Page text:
Breadboarding and testing on the air

The next iteration was to put the chip on a breadboard and add other required components and an optocoupler for interfacing with the radio.

The operating voltage of the MSP430 chip is somewhere between 1.8-3.6V (according to a datasheet). So 2 AA batteries in series would be enough. Also, it needs to have a positive polarity via a 47kOm resistor on the RST pin (up). Otherwise, the chip won’t start. Also, a small ceramic capacitor (100pf or so) is recommended across the power pins.

The minimum working configuration on the breadboard has a chip, 47k resistor, a tiny capacitor, and some LEDs. I couldn’t find a 47kOm resistor in my junkbox so I substituted it with 2x22kOm resistors in series.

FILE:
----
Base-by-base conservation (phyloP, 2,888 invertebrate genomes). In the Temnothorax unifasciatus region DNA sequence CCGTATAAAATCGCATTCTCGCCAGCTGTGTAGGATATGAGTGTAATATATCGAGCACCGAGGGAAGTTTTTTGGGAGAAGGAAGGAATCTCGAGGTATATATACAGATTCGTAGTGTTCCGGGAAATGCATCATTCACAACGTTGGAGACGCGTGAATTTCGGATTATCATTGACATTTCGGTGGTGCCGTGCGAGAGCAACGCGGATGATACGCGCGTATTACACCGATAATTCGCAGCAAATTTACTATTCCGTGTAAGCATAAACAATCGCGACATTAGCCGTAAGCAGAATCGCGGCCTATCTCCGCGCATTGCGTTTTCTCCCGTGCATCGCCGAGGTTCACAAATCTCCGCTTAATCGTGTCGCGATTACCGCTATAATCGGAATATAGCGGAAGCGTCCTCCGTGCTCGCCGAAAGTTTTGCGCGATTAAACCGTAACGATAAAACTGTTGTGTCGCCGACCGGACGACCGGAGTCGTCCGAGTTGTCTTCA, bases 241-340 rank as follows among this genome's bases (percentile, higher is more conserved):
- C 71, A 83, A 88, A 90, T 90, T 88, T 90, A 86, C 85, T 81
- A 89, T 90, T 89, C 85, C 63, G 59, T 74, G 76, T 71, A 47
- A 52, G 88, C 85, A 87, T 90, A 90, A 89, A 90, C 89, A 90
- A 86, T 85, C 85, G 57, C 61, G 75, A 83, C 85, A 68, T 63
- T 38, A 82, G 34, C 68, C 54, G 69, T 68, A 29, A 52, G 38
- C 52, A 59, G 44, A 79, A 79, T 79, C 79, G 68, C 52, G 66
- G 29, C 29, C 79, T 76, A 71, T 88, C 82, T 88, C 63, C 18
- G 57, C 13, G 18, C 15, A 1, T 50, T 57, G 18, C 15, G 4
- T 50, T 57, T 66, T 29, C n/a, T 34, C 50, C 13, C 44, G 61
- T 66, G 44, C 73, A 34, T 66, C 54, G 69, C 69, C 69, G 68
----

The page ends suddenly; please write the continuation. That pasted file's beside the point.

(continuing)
The next step was adding a 4N36 optocoupler in series with the green LED – this will key the radio. The plus wire goes to pin 1 and the pin 2 is connected to the negative power bus. The collector and base of the optocoupler are connected to the key:

Polarity and current are crucial. I tested polarity and current on the CW key contacts before connecting the optocoupler. The current was about 1mA only and the plus (positive) wire goes to collector (pin 5) and reference (ground) goes to emitter (pin 4).

The total budget for the project so far is $7.30 ($4.30 for the msp430 chip and the development board, $1 for breadboard, $1 for LEDs, $1 for optocoupler; resistors and capacitor have been salvaged from an old computer power supply).

Quick test on air and bingo – we have been spotted by DR1A:

Isn’t that fun?

The next step will be to make this somewhat permanent and add an enclosure – most likely some plastic food container.

 

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About va3paw
Ham radio enthusiast, software developer

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